A Vaishnava shrine: Mother and daughter sing devotional hymns as father offers fruits, flowers and light to Radha and Krishna, before whom are enshrined Lord Hanuman and five Shaligrama stones. Traditional sweets have been prepared; incense and small ritual fire have been lit.
A Vaishnava shrine: Mother and daughter sing devotional hymns as father offers fruits, flowers and light to Radha and Krishna, before whom are enshrined Lord Hanuman and five Shaligrama stones. Traditional sweets have been prepared; incense and small ritual fire have been lit.
Holy Accoutrements: Puja implements for the shrine are kept on large metal trays. On these are arranged ghee lamps, bells, cups, spoons, and pots to hold the various sacraments. Available from Indian shops, these are dedicated articles, never used for purposes other than puja. Their care, cleaning, and polishing is considered a sacred duty.

Usual items include: 
1) water cups and a small spoon for offering water;
2) a brass vessel of unbroken, uncooked rice (usually mixed with turmeric powder), also for the offering; 3) tray or basket of freshly picked flowers (without stems) or loose flower petals;
4) a standing oil lamp, dipastambha, that remains lit throughout the puja; ideally kept lit all day;
5) a dipa (or lamp with cotton string wick) for waving light before the Deity;
6) a small metal bell, ghanta;
7) an incense burner and a few sticks of incense, agarbhatti;
8) sacraments of one’s tradition, such as holy ash, vibhuti; sandalwood paste, chandana; and red powder, kumkuma (these are kept in polished brass or silver containers);
9) naivedya, an offering for the Deity of fresh fruit and-or a covered dish of freshly cooked food, such as rice (never tasted during preparation);
10) a camphor (karpura) burner for passing flame before the God at the height of puja;
11) brass or silver pots for bathing the murti;
12) colorful clothing for dressing the murti;
13) flower garlands;
14) additional oil lamps to illumine and decorate the room;
15) a CD or tape player.

Purity: Before entering the shrine room, all attending the ceremony bathe and dress in fresh, clean clothes. It is a common practice to not partake of food at least an hour or more before puja. The best time for puja is before dawn. Each worshiper brings an offering of flowers or fruit (prepared before the bath). Traditionally, women during their monthly period refrain from attending puja, entering the home shrine or temple or approaching swamis or other holy men. Also during this time women do not help in puja preparation, such as picking flowers or making prasada for the Deity. Use of the home shrine is also restricted during periods of retreat that follow the birth or death of a family member.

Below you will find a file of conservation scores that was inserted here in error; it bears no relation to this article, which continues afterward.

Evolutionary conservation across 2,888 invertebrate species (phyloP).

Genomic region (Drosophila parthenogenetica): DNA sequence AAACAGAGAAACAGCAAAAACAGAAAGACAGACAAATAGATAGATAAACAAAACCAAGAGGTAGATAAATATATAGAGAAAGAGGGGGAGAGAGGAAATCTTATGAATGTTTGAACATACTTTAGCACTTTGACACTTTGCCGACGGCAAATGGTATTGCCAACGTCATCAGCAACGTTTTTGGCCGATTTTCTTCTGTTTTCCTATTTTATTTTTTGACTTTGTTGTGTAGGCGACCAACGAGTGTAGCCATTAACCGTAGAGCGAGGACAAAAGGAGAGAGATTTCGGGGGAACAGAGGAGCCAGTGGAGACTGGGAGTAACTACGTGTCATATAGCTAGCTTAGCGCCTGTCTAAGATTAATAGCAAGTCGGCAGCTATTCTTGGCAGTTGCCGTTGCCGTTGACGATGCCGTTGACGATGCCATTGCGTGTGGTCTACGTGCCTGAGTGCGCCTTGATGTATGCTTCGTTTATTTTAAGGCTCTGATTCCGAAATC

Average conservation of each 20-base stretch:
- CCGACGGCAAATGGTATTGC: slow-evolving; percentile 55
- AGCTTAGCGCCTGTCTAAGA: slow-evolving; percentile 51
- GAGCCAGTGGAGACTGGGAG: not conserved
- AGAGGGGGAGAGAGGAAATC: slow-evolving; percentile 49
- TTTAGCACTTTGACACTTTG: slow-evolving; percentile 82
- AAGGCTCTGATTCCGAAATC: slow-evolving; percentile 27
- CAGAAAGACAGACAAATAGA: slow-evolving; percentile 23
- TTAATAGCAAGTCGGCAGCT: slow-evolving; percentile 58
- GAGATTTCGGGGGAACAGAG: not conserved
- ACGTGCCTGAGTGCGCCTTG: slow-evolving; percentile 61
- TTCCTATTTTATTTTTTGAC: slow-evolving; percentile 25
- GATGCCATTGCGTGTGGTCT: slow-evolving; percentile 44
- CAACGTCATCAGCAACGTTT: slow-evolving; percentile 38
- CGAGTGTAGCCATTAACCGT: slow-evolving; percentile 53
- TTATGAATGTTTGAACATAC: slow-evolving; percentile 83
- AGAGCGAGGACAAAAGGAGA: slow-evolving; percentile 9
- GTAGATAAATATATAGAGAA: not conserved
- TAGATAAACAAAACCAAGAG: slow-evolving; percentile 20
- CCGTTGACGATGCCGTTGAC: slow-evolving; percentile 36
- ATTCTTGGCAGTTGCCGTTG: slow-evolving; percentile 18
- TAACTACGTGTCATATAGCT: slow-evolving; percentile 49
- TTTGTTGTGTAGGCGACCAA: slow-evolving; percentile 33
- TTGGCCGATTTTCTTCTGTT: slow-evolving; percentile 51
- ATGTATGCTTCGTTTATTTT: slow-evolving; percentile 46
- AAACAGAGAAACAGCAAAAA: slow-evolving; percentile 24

Worshipful Icons: As seen in the main illustrations, the images enshrined on home altars vary according to lineage and denomination. All icons, however, are either anthropomorphic, meaning human in appearance; theriomorphic, having animal characteristics (for example, Lord Hanuman, the monkey God); or aniconic, meaning without representational likeness, such as the element fire, or the smooth Shaligrama stone, worshiped as Lord Vishnu. Other objects of enshrinement include divine emblems or artifacts, including weapons, such as Durga’s sword; animal mounts, like Siva’s bull; a full pot of water, indicating the presence of the Devi; the sun disk, representing Surya; the holy footprints or sandals of a God or saint; the standing oil lamp; the fire pit, mystic diagrams called yantra; water from holy rivers; and sacred plants, such as the tulsi tree. All these are honored as embodiments of the God or Goddess.

The Vedas enjoin: “The Gods, led by the spirit, honor faith in their worship. Faith is composed of the heart’s intention. Light comes through faith. Through faith men come to prayer, faith in the morning, faith at noon and at the setting of the sun. O Faith, give us faith!”
A Smarta shrine: A brahmin chants the Vedas as his father meditates after morning puja. Pictures honor major Deities of the Hindu pantheon. Ritual ablution has just been performed to five small Shaligrama stones (see inset) now encased in an ornate chest; Sivalinga (center), Devi (clockwise from top), Vishnu, Sun and Ganesha.
A Smarta shrine: A brahmin chants the Vedas as his father meditates after morning puja. Pictures honor major Deities of the Hindu pantheon. Ritual ablution has just been performed to five small Shaligrama stones (see inset) now encased in an ornate chest; Sivalinga (center), Devi (clockwise from top), Vishnu, Sun and Ganesha.


+Prof: Koti Madhav Balu Chowdary 

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